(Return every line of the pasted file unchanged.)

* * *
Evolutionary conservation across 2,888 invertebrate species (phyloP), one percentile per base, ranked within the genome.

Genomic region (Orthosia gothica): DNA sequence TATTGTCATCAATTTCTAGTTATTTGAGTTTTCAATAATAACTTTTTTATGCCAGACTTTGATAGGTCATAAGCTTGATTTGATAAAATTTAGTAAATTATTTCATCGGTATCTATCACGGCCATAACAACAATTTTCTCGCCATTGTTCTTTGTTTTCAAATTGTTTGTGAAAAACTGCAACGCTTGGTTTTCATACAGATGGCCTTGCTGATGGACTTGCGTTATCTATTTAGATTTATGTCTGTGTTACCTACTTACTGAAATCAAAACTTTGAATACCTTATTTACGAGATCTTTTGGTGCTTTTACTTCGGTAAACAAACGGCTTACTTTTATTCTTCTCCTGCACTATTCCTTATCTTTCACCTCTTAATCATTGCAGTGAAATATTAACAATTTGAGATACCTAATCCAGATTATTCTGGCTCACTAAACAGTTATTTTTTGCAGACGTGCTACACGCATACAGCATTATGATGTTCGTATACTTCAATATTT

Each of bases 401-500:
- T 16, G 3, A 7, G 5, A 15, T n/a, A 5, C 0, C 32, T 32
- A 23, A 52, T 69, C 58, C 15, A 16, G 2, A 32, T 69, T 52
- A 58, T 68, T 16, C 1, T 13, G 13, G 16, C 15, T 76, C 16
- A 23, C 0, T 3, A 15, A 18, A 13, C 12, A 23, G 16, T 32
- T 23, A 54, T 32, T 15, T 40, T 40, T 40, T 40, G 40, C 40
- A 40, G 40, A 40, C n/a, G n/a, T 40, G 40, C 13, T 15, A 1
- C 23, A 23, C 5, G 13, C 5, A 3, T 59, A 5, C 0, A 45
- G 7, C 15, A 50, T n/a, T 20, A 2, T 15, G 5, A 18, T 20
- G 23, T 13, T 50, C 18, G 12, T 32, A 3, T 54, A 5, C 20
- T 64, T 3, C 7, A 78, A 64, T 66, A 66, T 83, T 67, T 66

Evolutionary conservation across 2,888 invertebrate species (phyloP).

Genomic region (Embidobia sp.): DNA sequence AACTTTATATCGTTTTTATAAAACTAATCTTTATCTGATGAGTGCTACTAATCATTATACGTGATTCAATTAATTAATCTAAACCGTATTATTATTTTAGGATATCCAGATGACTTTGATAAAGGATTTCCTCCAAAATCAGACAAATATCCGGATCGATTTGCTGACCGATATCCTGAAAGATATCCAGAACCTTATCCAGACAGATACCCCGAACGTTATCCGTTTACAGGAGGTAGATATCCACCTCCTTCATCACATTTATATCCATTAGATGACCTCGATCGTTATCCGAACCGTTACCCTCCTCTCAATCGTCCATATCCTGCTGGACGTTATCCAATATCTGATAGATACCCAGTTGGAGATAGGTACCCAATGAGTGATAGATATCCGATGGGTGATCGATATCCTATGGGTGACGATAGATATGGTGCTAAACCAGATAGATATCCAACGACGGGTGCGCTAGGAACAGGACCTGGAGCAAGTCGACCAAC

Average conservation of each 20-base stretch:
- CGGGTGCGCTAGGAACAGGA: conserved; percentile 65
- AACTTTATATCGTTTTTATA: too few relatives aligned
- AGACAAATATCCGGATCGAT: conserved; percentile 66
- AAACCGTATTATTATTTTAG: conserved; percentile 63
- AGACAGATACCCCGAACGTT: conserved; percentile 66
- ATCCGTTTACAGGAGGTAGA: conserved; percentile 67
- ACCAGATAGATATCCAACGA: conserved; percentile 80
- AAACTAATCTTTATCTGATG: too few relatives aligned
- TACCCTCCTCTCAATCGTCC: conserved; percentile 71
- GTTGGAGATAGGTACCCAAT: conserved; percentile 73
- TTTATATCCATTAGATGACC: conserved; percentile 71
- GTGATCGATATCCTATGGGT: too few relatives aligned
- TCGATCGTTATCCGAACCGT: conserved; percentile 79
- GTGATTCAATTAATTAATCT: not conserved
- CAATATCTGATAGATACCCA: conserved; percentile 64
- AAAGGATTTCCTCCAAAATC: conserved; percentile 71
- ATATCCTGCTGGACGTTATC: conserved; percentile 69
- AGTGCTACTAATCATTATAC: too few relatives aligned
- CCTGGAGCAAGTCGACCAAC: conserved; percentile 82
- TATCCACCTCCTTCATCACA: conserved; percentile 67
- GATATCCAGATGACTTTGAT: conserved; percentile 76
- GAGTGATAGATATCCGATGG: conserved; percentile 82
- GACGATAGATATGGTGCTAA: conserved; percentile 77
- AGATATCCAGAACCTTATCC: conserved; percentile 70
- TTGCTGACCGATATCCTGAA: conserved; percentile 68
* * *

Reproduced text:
Evolutionary conservation across 2,888 invertebrate species (phyloP), one percentile per base, ranked within the genome.

Genomic region (Orthosia gothica): DNA sequence TATTGTCATCAATTTCTAGTTATTTGAGTTTTCAATAATAACTTTTTTATGCCAGACTTTGATAGGTCATAAGCTTGATTTGATAAAATTTAGTAAATTATTTCATCGGTATCTATCACGGCCATAACAACAATTTTCTCGCCATTGTTCTTTGTTTTCAAATTGTTTGTGAAAAACTGCAACGCTTGGTTTTCATACAGATGGCCTTGCTGATGGACTTGCGTTATCTATTTAGATTTATGTCTGTGTTACCTACTTACTGAAATCAAAACTTTGAATACCTTATTTACGAGATCTTTTGGTGCTTTTACTTCGGTAAACAAACGGCTTACTTTTATTCTTCTCCTGCACTATTCCTTATCTTTCACCTCTTAATCATTGCAGTGAAATATTAACAATTTGAGATACCTAATCCAGATTATTCTGGCTCACTAAACAGTTATTTTTTGCAGACGTGCTACACGCATACAGCATTATGATGTTCGTATACTTCAATATTT

Each of bases 401-500:
- T 16, G 3, A 7, G 5, A 15, T n/a, A 5, C 0, C 32, T 32
- A 23, A 52, T 69, C 58, C 15, A 16, G 2, A 32, T 69, T 52
- A 58, T 68, T 16, C 1, T 13, G 13, G 16, C 15, T 76, C 16
- A 23, C 0, T 3, A 15, A 18, A 13, C 12, A 23, G 16, T 32
- T 23, A 54, T 32, T 15, T 40, T 40, T 40, T 40, G 40, C 40
- A 40, G 40, A 40, C n/a, G n/a, T 40, G 40, C 13, T 15, A 1
- C 23, A 23, C 5, G 13, C 5, A 3, T 59, A 5, C 0, A 45
- G 7, C 15, A 50, T n/a, T 20, A 2, T 15, G 5, A 18, T 20
- G 23, T 13, T 50, C 18, G 12, T 32, A 3, T 54, A 5, C 20
- T 64, T 3, C 7, A 78, A 64, T 66, A 66, T 83, T 67, T 66

Evolutionary conservation across 2,888 invertebrate species (phyloP).

Genomic region (Embidobia sp.): DNA sequence AACTTTATATCGTTTTTATAAAACTAATCTTTATCTGATGAGTGCTACTAATCATTATACGTGATTCAATTAATTAATCTAAACCGTATTATTATTTTAGGATATCCAGATGACTTTGATAAAGGATTTCCTCCAAAATCAGACAAATATCCGGATCGATTTGCTGACCGATATCCTGAAAGATATCCAGAACCTTATCCAGACAGATACCCCGAACGTTATCCGTTTACAGGAGGTAGATATCCACCTCCTTCATCACATTTATATCCATTAGATGACCTCGATCGTTATCCGAACCGTTACCCTCCTCTCAATCGTCCATATCCTGCTGGACGTTATCCAATATCTGATAGATACCCAGTTGGAGATAGGTACCCAATGAGTGATAGATATCCGATGGGTGATCGATATCCTATGGGTGACGATAGATATGGTGCTAAACCAGATAGATATCCAACGACGGGTGCGCTAGGAACAGGACCTGGAGCAAGTCGACCAAC

Average conservation of each 20-base stretch:
- CGGGTGCGCTAGGAACAGGA: conserved; percentile 65
- AACTTTATATCGTTTTTATA: too few relatives aligned
- AGACAAATATCCGGATCGAT: conserved; percentile 66
- AAACCGTATTATTATTTTAG: conserved; percentile 63
- AGACAGATACCCCGAACGTT: conserved; percentile 66
- ATCCGTTTACAGGAGGTAGA: conserved; percentile 67
- ACCAGATAGATATCCAACGA: conserved; percentile 80
- AAACTAATCTTTATCTGATG: too few relatives aligned
- TACCCTCCTCTCAATCGTCC: conserved; percentile 71
- GTTGGAGATAGGTACCCAAT: conserved; percentile 73
- TTTATATCCATTAGATGACC: conserved; percentile 71
- GTGATCGATATCCTATGGGT: too few relatives aligned
- TCGATCGTTATCCGAACCGT: conserved; percentile 79
- GTGATTCAATTAATTAATCT: not conserved
- CAATATCTGATAGATACCCA: conserved; percentile 64
- AAAGGATTTCCTCCAAAATC: conserved; percentile 71
- ATATCCTGCTGGACGTTATC: conserved; percentile 69
- AGTGCTACTAATCATTATAC: too few relatives aligned
- CCTGGAGCAAGTCGACCAAC: conserved; percentile 82
- TATCCACCTCCTTCATCACA: conserved; percentile 67
- GATATCCAGATGACTTTGAT: conserved; percentile 76
- GAGTGATAGATATCCGATGG: conserved; percentile 82
- GACGATAGATATGGTGCTAA: conserved; percentile 77
- AGATATCCAGAACCTTATCC: conserved; percentile 70
- TTGCTGACCGATATCCTGAA: conserved; percentile 68